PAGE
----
I’m part of a generation that has done much of our growing up with and in media. Living in media in this context means that our lives are heavily mediated by new media; we can make most of our appointments online, order groceries at the touch of the button that will be delivered to our home, ask a computerized personal assistant for bus times, look for our next relationship through online dating sites, and share our daily adventures and mundane-ness with friends and family through our Facebook and Instagram feeds. Not only do many of us go about our everyday life with new media, these are also the many ways into our everyday lives that online harassment can affect us. Thinking of our relationship as living with media, on the other hand, assumes that we can easily separate ourselves from new media, but that’s often not so easy for many people.

In the past year, there have been a number of well-known women who have publicly left Twitter due to the harassment they had to endure on a regular basis and Twitter’s lack of support in these instances, and the overall toxic culture that has taken over Twitter. Jessica Valenti, Leslie Jones and Lindy West are just a few of outspoken women online who abandoned Twitter. In Lindy West’s piece on why she left Twitter, she said she no longer wanted to help it profit as no matter what she did, nothing worked to eliminate the harassment. “I talk back and I am “feeding the trolls”. I say nothing and the harassment escalates. I report threats and I am a “censor”. I use mass-blocking tools to curb abuse and I am abused further for blocking “unfairly”.”

Feminist author, Jessica Valenti posted a number of tweets in July of 2016 stating that she was leaving Twitter because of the death and rape threats targeting not herself, but her 5-year old daughter. Both Valenti and West are writers for the Guardian, typically writing about feminism and politics. The Guardian released a survey of comments on its site that revealed Valenti’s writing was the most targeted with harassment. Leslie Jones, star of the new Ghostbusters remake, was also harassed on Twitter and publicly singled out for a short period of time until the biggest troll of them all was banned on Twitter. This didn’t stop this troll from continuing to lead a huge following of online trolls, signing a $250,000 book deal, and disseminating his own writing that went on to be picked up by mainstream media.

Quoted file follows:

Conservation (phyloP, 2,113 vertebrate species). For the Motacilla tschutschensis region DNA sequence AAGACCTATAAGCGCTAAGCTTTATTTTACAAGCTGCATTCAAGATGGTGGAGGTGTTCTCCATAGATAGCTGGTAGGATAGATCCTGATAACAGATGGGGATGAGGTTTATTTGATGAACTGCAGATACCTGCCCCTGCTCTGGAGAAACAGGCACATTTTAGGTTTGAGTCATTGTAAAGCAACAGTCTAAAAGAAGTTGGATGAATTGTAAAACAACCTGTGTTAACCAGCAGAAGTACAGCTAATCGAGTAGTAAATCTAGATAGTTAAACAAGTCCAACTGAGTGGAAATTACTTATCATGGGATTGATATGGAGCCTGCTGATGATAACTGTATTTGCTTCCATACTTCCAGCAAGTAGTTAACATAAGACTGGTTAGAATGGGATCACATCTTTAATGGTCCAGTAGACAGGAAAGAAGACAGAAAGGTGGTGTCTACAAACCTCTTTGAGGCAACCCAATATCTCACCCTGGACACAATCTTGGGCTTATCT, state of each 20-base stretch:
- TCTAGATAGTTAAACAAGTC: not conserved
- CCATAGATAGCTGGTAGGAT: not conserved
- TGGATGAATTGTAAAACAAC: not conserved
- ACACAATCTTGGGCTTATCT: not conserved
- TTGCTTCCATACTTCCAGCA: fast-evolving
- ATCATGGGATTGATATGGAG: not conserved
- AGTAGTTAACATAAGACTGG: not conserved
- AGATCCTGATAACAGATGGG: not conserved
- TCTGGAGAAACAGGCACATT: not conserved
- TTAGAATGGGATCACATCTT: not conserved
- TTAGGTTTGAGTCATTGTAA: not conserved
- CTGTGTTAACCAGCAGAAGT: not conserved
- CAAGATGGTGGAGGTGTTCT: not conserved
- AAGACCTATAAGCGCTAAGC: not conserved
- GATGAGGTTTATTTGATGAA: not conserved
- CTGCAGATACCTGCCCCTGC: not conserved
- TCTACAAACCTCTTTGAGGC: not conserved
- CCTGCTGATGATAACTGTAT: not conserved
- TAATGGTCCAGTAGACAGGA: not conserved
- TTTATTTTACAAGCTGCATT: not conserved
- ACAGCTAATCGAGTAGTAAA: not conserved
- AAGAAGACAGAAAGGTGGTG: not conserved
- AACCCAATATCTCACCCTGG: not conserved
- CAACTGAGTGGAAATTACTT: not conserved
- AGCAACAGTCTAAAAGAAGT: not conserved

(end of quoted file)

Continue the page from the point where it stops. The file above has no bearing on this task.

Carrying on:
So what other options are there? Because of the networked spaces, we have to think of these platforms as networked connections and not individual platforms that exist in a vacuum from one another. For example, when Anita Sarkeesian, of the popular online series Feminist Frequency, was harassed with death and rape threats, the harassment didn’t stop at Twitter. One harasser created a video game where the purpose is to beat up Anita into a bloody pulp. And because of algorithms, the narratives on Twitter found their way onto the top Google search results when searching for one of these online feminist writers. This is what Sarah Banet-Weiser and Kate Miltner call “networked misogyny”.

Although publicly abandoning platforms like Twitter temporarily bring attention to some of the reasons why some people would want to leave the platform (i.e. abuse, harassment) this doesn’t fix the problem and shouldn’t be the go-to response from others, anyway, telling women online to just leave if it’s getting too much for the to handle. It’s ok to remove yourself from social media and is important for self-care, but the answer to ending online harassment isn’t to simply leave. Online abuse doesn’t stay on one platform – trolls don’t only use Twitter. They can easily find your email addresses, other social media platforms you’re using, and your friends’ social media pages to also spam with abuse.

For many of us, we rely on our use of Twitter and its algorithms to keep our jobs (as freelancers and those in creative industries to use as a space to disseminate our work), to keep up with and make new connections, to find all the cutest cat gifs of the day, and many other activities. We have come to rely on our mediated lives and the ways in which we use these new communication technologies, so leaving or fixing one platform isn’t going to help. A larger culture of ending harassment must be taken up by the plethora of actors involved in the creation and maintenance of these platforms.

In the meantime, Feminist Frequency and some local Ottawa organizations have put together social media safety guides to work on preventing online harassment. These guides are definitely still putting the onus on us to prevent our own harassment. However, perhaps these guides will also be useful to those ready to design their own platforms that can tackle the network of harassment as well.